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  • enoxseven - Tuesday, March 12, 2013 - link

    Are your database servers virtualized as well? Reply
  • Anand Lal Shimpi - Tuesday, March 12, 2013 - link

    Not yet. In order to simplify deployment we went with two boxes, each being a warm spare for the other. Moving forward we will likely virtualize those platforms as well. Reply
  • Adul - Thursday, March 14, 2013 - link

    I would advise against DB virtualization as we have seen in our customer environments a significant performance impact with going virtualized. Even when we pinned this customer to only SSD the difference in performance was significant. I am sure you will be doing some benchmarks before hand. Reply
  • Doby - Saturday, March 16, 2013 - link

    virtualizing can be done so it doesn't have a performance hit. To the contrary, in many situations you can gain performance on large servers by virtualizing. Sure, its not an absolute, but to say virtualization cause significant performance impact is the same as saying a physical server can cause significant performance impact.

    I thought we were getting past the days where people blindly blamed virtualization. That statement should be as dead as saying you should have dedicated RAID10 for DB, and dedicated RAID for logs. It completely depends on the infrastructure.
    Reply
  • gamoniac - Monday, March 18, 2013 - link

    @Adul, just being curious, in your customer's SQL VM, were the data files/log files residing on the VM disks? A more scalable approach would be to have the OS and SQL software on the VM with data/log files on another physical storage. I am interested in your experience. TIA. Reply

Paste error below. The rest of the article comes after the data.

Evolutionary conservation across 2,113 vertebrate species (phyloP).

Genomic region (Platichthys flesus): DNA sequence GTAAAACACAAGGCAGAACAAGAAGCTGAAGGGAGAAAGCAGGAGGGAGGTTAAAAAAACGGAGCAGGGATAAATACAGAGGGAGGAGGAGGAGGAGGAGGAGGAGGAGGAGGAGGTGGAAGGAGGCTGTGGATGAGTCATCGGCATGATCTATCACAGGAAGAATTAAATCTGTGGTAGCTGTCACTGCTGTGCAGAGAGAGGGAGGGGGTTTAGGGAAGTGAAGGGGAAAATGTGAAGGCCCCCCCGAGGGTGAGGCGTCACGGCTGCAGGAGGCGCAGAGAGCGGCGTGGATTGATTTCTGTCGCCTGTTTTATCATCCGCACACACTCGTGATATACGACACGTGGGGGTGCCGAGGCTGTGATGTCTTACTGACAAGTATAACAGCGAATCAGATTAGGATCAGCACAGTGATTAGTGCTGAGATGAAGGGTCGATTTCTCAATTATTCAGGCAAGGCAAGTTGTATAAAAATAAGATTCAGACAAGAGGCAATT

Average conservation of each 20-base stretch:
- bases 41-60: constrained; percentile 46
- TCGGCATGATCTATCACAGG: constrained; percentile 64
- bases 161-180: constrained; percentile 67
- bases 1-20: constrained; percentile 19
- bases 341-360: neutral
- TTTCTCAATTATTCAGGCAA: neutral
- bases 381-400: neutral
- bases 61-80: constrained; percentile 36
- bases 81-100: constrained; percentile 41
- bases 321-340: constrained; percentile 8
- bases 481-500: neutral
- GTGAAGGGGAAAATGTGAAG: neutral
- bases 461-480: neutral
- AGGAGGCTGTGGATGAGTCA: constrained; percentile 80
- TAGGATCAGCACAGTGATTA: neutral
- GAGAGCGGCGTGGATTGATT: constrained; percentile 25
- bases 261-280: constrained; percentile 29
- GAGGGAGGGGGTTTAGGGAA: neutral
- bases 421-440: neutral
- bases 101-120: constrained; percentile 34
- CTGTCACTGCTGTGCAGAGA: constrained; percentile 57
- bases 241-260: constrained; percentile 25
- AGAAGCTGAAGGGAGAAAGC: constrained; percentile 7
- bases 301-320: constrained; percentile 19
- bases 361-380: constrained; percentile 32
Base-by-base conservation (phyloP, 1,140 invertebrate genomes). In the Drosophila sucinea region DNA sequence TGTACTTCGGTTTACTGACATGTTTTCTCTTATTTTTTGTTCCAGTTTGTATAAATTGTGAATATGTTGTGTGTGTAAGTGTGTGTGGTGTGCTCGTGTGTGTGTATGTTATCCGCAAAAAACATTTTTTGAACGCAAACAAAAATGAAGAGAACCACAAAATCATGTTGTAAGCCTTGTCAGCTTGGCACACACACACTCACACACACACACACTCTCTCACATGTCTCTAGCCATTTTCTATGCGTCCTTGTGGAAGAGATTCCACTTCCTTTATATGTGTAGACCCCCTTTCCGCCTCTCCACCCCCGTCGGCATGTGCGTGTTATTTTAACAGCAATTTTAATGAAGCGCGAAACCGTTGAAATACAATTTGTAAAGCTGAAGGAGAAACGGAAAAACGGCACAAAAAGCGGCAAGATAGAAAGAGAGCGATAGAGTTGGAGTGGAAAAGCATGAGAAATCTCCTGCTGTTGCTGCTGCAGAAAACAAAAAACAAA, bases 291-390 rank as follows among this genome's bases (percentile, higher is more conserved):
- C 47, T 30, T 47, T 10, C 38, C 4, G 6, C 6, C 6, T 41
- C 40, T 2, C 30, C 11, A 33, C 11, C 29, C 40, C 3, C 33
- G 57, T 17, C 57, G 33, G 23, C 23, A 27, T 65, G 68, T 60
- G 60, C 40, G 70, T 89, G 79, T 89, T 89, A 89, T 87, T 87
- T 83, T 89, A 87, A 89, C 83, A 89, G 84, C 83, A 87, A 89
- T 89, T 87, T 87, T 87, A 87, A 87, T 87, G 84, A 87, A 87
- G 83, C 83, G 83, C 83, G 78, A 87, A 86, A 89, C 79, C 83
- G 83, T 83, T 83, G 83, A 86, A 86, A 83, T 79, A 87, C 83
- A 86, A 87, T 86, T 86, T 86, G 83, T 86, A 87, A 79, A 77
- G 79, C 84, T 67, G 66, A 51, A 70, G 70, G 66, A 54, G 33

• kolbryn - Thursday, March 21, 2013 - link

    High disk IO for VMs requires special customizations such as PVSCI Storage Adapter or NPIV. As always disk RAID/type/Meta-LUN are all key to performance for any DB, physical or virtual. Also MB/s is not the best indication of performance, enterprise DBs live or die by IOPS, queue depth and response time. Reply
  • lwatcdr - Thursday, March 14, 2013 - link

    Great writeup. I have been wondering about SSDs for databases makes a lot of sense. Reply
  • DanNeely - Tuesday, March 12, 2013 - link

    Why multiple database engines? MySql and MsSql are both good products; but using the two together on a single site seems odd. Reply
  • martajd - Tuesday, March 12, 2013 - link

    The main site appears to be written in ASP.net which naturally plays nice with MSSQL. The Forums use vBulletin which I believe uses MySQL by default. I imagine they are separate in app code and DB code Reply
  • Anand Lal Shimpi - Tuesday, March 12, 2013 - link

    Correct :) Reply
  • randomlinh - Tuesday, March 12, 2013 - link

    Why not the Intel 710's? Too new? Reply
  • epoon2 - Tuesday, March 12, 2013 - link

    my bet is 520s are cheap now in bulk, and proved to be reliable/stable with the software stack. Reply
  • epoon2 - Tuesday, March 12, 2013 - link

    i meant x25 Reply
  • Anand Lal Shimpi - Tuesday, March 12, 2013 - link

    At the time they were too new, but these days I'd go for that and/or the S3700. Reply
  • webmastir - Tuesday, March 12, 2013 - link

    Here come all the posts about how you're doing it wrong.

    Love these posts. Thanks
    Reply
  • icrf - Tuesday, March 12, 2013 - link

    Doesn't have to be taken as "what you're doing wrong" as much as inquiring "what was your reasoning for this instead of that?" Reply
  • webmastir - Tuesday, March 12, 2013 - link

    True. I guess it's just a matter of how you word it. Reply
  • enoxseven - Tuesday, March 12, 2013 - link

    Looks like they are doing it awesome. Just want some more information. Reply
  • evilspoons - Tuesday, March 12, 2013 - link

    Huh, I'm surprised X25s are available any more. Are they newly manufactured or old stock? I'd be leery about using them simply because they might have been sitting on a shelf for a couple years! Reply
  • Anand Lal Shimpi - Tuesday, March 12, 2013 - link

    These are old stock, we've been on them for over a year now and had them in house a bit before that too. So far everything has been nice and stable thankfully! Reply
  • extide - Tuesday, March 12, 2013 - link